• MARIA HERNANDEZ

    Madrid

Updated Monday, May 2, 2022-01:57

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Ludovic Subran

knows both the insides of Europe and those of his country of origin, France, or neighboring Spain, and is capable of jumping from the elections in Paris to the situation in Brussels or the economy of Madrid in a single question.

His resume explains it all.

Allianz's current chief economist previously worked for the World Bank, the United Nations World Food Program and the French Ministry of Finance.

Subran is also a member of

the French Prime Minister's Council of Economic Advisers

and among other things has been included by Richtopia among the

100 most influential economists

, and by the Institut Choiseul and Le Figaro as one of the top 100 French leaders of the future.

What will be the impact of the war in Ukraine on the economy? In the global environment, the war is accelerating the economic trends that had been set in motion after Covid, such as inflation, inequality, the relocation of resources or interventionism and the private-public pact... On the public issue, who is going to pay for the war?

The families, the companies or will it be the State?

Public intervention in this crisis will be greater.

In Spain now, for example, the issue of indexing pensions to inflation is an issue that is going to cost a lot.

Is it a good idea or not in terms of inequality?

I don't know, we would have to calculate it, but I think it's very dangerous now to make people believe that money is magic.

Is it a good or bad idea to de-index pensions from inflation in Spain? I think it is populist to index pensions to the CPI.

There are minimum pensions and you can index those, but the rest, not all need it when you have 15% of unemployed youth.

It is a social issue.

There are better ways to target budget support to those who need it most.

In Spain, if there is a group that should be focused on, it is young people.

It is a new way of thinking about the economy and trying to make it as fair as possible, and that is the most important challenge for the coming years.

In Spain, if there is a group that should be focused on, it is young people.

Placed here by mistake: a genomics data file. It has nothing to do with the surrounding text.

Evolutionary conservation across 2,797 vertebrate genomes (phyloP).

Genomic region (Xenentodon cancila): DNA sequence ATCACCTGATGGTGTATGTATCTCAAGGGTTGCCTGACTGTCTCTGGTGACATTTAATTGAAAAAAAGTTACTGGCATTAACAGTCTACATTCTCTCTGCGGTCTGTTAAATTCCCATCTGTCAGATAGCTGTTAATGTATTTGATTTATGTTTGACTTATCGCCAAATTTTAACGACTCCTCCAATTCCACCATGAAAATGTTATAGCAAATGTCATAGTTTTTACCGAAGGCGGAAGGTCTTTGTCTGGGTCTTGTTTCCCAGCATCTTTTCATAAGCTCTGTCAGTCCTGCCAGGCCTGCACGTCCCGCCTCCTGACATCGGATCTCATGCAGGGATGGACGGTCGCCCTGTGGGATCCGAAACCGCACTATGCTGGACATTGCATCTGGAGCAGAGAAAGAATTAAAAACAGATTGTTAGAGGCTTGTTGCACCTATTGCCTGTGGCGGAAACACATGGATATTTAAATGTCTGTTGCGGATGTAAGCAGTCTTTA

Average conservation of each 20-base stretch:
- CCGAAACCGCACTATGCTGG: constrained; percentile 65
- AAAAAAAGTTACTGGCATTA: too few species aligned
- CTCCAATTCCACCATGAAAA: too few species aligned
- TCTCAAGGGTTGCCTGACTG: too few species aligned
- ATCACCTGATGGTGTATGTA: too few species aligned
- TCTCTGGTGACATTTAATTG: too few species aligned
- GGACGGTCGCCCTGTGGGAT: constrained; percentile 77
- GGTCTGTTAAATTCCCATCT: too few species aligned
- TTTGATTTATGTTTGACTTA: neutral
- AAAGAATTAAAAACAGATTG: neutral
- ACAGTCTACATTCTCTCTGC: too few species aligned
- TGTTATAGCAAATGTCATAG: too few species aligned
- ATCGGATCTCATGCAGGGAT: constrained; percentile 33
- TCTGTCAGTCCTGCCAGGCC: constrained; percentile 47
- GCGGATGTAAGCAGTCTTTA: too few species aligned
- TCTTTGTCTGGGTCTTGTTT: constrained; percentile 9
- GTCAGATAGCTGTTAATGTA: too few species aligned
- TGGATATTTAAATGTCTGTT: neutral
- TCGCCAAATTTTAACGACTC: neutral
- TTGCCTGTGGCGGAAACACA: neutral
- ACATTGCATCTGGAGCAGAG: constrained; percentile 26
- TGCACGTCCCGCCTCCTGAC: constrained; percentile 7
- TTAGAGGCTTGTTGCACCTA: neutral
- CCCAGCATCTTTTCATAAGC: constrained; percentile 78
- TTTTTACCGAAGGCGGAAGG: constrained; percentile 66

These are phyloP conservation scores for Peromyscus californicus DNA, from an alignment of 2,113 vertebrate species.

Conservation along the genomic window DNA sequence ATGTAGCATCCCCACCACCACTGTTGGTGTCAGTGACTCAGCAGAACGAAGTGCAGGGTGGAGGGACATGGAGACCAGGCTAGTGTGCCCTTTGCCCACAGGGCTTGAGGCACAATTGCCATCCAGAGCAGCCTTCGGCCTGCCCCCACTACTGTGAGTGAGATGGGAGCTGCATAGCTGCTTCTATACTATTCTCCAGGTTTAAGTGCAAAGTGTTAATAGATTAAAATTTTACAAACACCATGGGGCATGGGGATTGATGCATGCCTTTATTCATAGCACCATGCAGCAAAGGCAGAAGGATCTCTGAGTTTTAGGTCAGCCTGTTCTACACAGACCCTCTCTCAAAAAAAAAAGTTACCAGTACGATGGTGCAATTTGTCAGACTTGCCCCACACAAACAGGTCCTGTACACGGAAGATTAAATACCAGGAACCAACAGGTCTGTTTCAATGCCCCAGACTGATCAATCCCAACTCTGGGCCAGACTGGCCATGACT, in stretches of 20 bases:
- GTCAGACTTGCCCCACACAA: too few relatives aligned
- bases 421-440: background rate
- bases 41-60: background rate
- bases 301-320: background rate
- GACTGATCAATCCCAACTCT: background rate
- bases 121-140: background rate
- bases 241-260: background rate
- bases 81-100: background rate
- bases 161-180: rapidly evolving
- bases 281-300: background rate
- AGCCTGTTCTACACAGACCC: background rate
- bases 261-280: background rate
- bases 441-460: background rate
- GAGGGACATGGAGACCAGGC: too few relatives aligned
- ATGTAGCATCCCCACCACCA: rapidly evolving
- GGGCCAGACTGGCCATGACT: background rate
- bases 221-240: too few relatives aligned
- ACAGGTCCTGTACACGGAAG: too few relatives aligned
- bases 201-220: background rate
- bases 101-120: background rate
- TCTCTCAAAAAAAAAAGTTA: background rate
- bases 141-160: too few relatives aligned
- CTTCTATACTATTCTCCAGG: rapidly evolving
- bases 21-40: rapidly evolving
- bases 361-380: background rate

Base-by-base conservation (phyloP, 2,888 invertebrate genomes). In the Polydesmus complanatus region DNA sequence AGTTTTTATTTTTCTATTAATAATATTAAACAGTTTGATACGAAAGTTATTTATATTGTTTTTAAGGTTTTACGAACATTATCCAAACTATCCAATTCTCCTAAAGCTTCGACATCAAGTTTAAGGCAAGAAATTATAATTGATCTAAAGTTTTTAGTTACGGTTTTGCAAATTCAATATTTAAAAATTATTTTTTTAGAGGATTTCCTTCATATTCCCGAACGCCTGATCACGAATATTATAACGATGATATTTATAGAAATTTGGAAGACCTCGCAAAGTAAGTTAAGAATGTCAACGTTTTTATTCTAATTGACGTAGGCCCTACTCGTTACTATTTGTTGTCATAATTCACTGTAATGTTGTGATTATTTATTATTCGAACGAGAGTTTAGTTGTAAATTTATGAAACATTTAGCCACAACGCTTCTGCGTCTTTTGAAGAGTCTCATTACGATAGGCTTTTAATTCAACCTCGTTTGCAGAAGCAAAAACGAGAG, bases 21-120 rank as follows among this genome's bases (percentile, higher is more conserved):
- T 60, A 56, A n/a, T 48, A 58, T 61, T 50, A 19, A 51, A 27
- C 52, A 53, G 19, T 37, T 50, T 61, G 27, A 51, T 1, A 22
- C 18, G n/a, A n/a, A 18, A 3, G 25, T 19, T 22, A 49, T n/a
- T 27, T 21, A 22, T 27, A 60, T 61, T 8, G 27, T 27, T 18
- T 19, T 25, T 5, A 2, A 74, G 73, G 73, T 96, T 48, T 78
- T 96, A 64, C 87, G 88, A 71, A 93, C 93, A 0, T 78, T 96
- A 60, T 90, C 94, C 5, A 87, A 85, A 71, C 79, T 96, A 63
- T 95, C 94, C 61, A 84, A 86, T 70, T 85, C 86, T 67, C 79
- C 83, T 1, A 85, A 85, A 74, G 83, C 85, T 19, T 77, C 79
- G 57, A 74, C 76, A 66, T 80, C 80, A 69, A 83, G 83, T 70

It is a new way of thinking about the economy and trying to make it as fair as possible, and that is the most important challenge for the coming years.

In Spain, if there is a group that should be focused on, it is young people.

It is a new way of thinking about the economy and trying to make it as fair as possible, and that is the most important challenge for the coming years.

In this challenge, how far can or should the State go? That is my question.

The State has to help protect common goods and services, it has to let the private sector lead part of the innovation because it cannot

zombify

the economy.

The quality of spending is much more important now than the quantity.

The State is here to regulate and provide a framework, to make public investment and encourage private investment, but it should not stay too long in sectors in which it does not do well or in sectors in which it distorts the market mechanisms that work too much. .With this presupposed role for the State, what should be done with taxes?

Lower them, raise them, keep them? Now there is a kind of consensus around not raising taxes because the recovery is a bit fragile and by raising them we fear making the same mistakes as in 2012. At that time, to discipline the budget, instead of lowering expenses we increase taxes.

This time there is no doubt that you have to spend,

but the issue that must be raised is how to spend better to target support instead of giving subsidies to everyone equally.

And the same thing happens with taxes.

The right-wing parties, when they ask to lower taxes, do so for a competitive issue.

I don't think it's a good time to download them.

In my country they are doing it because Macron promised it and the result is that now nobody is willing to pay for anything.